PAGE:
The Indian sculptor Shraavan Prajapati says he is used to taking commissions from high-powered people who might be described as having a fondness for the limelight.
Last year, he received an order for half a dozen statues of herself by Mayawati Kumari, the all conquering Chief Minister of Uttar Pradesh (UP). And a decade or so ago, he says, he made a similar number of bronze statues for the late Iraqi leader Saddam Hussein – including the one erected in Baghdad's Firdos Square that was famously pulled down in a stunt organised by American troops.
"She herself guided me in the preparation of the statues," he said, sitting in his office where a large, framed photograph of Mayawati hangs from the wall. "She often visits the workshop and studio."
The statues, along with the portraits and images of Mayawati that stare out from hoarding boards and newspapers across UP, are just one clue as to the extraordinary cult of personality that has grown up around the "Dalit Queen", a woman whose remarkable rise to power has seen her overcome widespread prejudice against so-called untouchables to lead India's most populous state.
Diminutive in stature but mighty in her influence, she is currently serving her fourth stint as UP's Chief Minister. Many believe Mayawati, who courts controversy, now has her eyes fixed firmly on the position of Indian prime minister. Crucially, her party holds a simple majority in the state legislature that means she can stay in office unchallenged for a full five-year term, giving her time to project herself further on to the national stage and an opportunity to raise money to fund such a move. All of India is watching.
"Who doesn't?" said Shashank Shekhar Singh, Mayawati's cabinet secretary, when asked whether the Chief Minister had ambitions to become prime minister. "The day that you join politics, that is what you are looking at." Yet Mayawati's steady rise to a position of power that she wields with an iron and even autocratic fist has carried with it widespread controversy. She has been accused of corruption and is currently being investigated by the federal authorities.
The allegation is that she has amassed vast personal wealth from donations made by party supporters, although she and her officials strongly deny it. And her political opponents – some of them Dalits themselves – allege she has not actually done anything for the state's minority groups and that she is simply using them in a cynical means to secure power.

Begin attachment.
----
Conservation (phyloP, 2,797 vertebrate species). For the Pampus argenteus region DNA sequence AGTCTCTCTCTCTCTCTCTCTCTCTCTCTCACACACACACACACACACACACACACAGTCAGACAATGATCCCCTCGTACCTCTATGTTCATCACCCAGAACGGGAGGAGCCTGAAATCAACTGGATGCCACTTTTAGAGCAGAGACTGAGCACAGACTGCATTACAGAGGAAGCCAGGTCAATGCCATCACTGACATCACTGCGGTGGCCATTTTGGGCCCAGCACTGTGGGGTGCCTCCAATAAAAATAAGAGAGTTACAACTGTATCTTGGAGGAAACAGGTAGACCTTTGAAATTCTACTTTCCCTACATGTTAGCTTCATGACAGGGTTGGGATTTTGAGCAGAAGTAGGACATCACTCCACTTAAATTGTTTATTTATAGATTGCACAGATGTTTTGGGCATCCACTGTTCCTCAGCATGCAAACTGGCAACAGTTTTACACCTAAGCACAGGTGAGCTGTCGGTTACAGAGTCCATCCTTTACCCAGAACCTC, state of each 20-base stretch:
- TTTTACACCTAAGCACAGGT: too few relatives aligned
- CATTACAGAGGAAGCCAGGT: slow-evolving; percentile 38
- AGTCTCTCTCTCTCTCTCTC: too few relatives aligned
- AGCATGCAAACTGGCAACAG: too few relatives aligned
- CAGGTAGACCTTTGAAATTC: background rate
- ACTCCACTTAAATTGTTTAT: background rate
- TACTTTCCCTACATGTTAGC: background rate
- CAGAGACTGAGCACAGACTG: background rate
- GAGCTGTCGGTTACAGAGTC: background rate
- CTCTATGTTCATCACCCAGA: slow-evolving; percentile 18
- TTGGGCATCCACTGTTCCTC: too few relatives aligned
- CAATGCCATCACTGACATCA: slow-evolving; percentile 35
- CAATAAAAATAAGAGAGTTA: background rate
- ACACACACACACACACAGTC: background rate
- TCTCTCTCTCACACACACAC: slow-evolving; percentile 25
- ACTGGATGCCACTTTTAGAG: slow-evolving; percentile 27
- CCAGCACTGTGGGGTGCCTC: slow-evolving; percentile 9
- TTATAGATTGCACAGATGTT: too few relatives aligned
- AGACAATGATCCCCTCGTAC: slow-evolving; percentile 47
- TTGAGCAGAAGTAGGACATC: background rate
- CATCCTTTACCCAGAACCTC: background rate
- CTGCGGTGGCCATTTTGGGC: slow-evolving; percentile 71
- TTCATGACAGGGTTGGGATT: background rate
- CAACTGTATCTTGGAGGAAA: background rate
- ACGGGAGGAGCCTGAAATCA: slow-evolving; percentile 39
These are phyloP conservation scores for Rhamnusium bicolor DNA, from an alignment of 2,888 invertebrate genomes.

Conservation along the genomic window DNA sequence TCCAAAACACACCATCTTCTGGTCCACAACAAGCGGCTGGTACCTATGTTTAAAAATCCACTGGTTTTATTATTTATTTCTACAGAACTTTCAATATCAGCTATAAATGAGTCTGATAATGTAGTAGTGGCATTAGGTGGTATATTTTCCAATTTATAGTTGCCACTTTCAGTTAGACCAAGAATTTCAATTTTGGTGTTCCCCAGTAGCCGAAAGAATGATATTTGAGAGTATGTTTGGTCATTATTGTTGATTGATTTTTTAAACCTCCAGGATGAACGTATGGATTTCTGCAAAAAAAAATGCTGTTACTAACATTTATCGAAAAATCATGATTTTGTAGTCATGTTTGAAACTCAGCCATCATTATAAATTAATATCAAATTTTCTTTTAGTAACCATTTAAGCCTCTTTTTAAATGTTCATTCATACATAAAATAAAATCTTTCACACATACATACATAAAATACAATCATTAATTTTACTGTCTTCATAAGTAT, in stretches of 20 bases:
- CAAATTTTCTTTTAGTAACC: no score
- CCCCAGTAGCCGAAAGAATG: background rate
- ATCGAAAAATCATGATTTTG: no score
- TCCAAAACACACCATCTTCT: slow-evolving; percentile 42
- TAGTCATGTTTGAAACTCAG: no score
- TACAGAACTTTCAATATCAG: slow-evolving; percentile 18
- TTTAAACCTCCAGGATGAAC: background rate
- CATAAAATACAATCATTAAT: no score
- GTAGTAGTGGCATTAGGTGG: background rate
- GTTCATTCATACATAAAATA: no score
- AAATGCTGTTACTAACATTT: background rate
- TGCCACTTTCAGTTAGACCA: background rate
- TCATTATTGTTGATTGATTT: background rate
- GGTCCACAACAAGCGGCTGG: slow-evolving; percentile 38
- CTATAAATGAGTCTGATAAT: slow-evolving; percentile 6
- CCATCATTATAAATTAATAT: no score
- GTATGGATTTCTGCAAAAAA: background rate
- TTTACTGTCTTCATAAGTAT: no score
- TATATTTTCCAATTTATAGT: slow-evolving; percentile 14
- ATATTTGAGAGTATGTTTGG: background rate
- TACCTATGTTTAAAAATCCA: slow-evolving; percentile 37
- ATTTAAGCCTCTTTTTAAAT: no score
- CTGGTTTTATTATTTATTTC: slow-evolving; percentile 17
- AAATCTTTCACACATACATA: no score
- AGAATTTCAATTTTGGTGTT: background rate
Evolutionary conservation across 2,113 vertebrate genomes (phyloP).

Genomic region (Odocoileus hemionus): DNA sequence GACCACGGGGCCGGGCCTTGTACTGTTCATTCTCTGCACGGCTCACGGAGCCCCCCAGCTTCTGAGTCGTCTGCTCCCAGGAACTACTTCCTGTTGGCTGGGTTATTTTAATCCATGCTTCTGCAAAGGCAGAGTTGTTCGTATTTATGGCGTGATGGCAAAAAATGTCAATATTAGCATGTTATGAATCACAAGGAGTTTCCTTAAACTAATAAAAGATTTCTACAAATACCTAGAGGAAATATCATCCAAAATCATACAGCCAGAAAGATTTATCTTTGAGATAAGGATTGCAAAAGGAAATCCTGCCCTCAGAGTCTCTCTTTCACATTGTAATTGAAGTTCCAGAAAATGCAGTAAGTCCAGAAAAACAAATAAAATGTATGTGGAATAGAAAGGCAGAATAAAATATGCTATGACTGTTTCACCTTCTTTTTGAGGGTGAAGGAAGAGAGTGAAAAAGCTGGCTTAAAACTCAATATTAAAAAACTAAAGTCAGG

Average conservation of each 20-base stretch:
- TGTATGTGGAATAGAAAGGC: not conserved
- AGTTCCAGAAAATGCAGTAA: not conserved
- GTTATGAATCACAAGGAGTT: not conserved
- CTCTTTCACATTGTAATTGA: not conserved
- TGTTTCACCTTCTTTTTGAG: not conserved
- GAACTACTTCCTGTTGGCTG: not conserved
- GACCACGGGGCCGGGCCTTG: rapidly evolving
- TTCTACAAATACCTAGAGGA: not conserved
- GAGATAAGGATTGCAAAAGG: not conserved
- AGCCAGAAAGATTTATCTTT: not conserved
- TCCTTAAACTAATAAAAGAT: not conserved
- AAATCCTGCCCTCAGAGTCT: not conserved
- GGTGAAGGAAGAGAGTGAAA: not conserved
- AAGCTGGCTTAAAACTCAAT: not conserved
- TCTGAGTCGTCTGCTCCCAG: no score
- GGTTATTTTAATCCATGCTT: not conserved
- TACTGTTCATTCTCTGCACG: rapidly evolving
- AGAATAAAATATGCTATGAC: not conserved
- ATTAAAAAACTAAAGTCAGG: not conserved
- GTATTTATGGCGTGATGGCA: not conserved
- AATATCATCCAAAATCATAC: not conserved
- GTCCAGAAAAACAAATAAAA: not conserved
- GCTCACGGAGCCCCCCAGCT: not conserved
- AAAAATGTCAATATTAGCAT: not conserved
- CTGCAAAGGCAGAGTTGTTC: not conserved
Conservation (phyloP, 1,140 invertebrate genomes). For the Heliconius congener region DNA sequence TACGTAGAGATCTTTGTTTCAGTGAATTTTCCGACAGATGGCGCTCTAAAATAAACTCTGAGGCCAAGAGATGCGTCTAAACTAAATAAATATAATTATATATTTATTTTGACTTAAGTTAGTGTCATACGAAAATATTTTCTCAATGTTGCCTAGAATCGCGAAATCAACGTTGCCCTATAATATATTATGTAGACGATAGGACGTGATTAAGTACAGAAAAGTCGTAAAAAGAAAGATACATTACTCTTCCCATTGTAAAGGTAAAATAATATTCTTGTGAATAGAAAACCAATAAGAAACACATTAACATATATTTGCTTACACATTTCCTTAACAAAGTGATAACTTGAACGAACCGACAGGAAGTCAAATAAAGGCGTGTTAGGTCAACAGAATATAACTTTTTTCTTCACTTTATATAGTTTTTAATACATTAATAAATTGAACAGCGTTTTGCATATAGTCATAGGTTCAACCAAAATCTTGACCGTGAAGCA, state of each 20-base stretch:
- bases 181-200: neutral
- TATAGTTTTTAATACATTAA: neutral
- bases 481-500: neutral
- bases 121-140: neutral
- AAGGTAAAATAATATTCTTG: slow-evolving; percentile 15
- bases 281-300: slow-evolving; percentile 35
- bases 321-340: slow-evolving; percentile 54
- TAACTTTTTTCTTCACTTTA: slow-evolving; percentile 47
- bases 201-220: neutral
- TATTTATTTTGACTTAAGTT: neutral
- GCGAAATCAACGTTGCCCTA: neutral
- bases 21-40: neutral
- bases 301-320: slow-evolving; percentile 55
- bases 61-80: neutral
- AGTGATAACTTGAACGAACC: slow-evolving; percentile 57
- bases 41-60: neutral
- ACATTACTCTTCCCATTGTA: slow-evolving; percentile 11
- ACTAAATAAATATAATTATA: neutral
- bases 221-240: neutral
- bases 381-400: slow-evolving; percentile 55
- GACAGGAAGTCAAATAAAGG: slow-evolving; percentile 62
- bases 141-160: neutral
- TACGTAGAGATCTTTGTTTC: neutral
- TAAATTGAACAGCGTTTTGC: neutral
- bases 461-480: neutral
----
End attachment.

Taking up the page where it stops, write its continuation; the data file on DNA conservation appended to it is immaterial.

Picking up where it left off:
The occasion that set India's political commentators into frenzied overdrive was the politician's 52nd birthday, an event that she marked with a huge party in UP and by the release of the third volume of her memoirs, My Struggle in Life. At the state capital in Lucknow, Mayawati, dressed in an outfit of her favourite pink and accessorised with a double string of solitaire diamonds, she stood smiling as her genuflecting aides took it in turns to feed her from a 52kg, white-chocolate cake. Elected officials were each asked to contribute more than £3,000 to the coffers of her Bahujan Samaj Party (BSP), donations that the authorities conveniently decided could be written off against tax.
Speaking to the crowds of well-wishers, she also used the moment to underline her political reach. "[Congress Party leader] Sonia Gandhi wished me happy birthday at 9am while Prime Minister Manmohan Singh called up all the way from China to greet me," she said, as people clapped and cheered.
Later that day, in a move that many believed symbolised her national ambitions, she flew to Delhi for further lavish celebrations at her residence. The roads around her home in the capital were festooned with balloons and banners and in what seemed like feigned coyness, she told one reporter: "Not once did I say that I wanted to become the Chief Minister. I left it to the people to decide. In the same way, my move to Delhi will depend on the preparedness of the party workers at the national level. If they urge me to go to the [federal government], I will fulfill their ambitions."
Mayawati entered politics in 1984 when she was fielded as a candidate by the newly formed BSP for a series of national parliamentary seats. After several defeats she won a seat in 1989 and was later elected to the upper house of the country's parliament. In 1995 she first became Chief Minister of UP and then led two other short-lived state governments in 1997 and between 2002-2003. Her most recent victory was in the summer of last year.
On every occasion she was elected, Mayawati – she is universally known by just one name – stressed the need to improve the rights of the Dalits, who have long suffered as a result of economic and social exclusion. Mayawati herself managed to study law and become a teacher as the result of quota scheme for Dalits that was established by the federal government.
Those looking to see Mayawati as a hero of the oppressed do not have far to look. Less than half-an-hour outside of Lucknow, a city with a treasure of historic buildings and culture, lies the village of Sarosa Bharosa. Recently selected by the government for inclusion within a scheme that gives additional funds to villages where there is a large majority of Dalits, few people in Sarosa Bharosa have anything but warm words for their Chief Minister.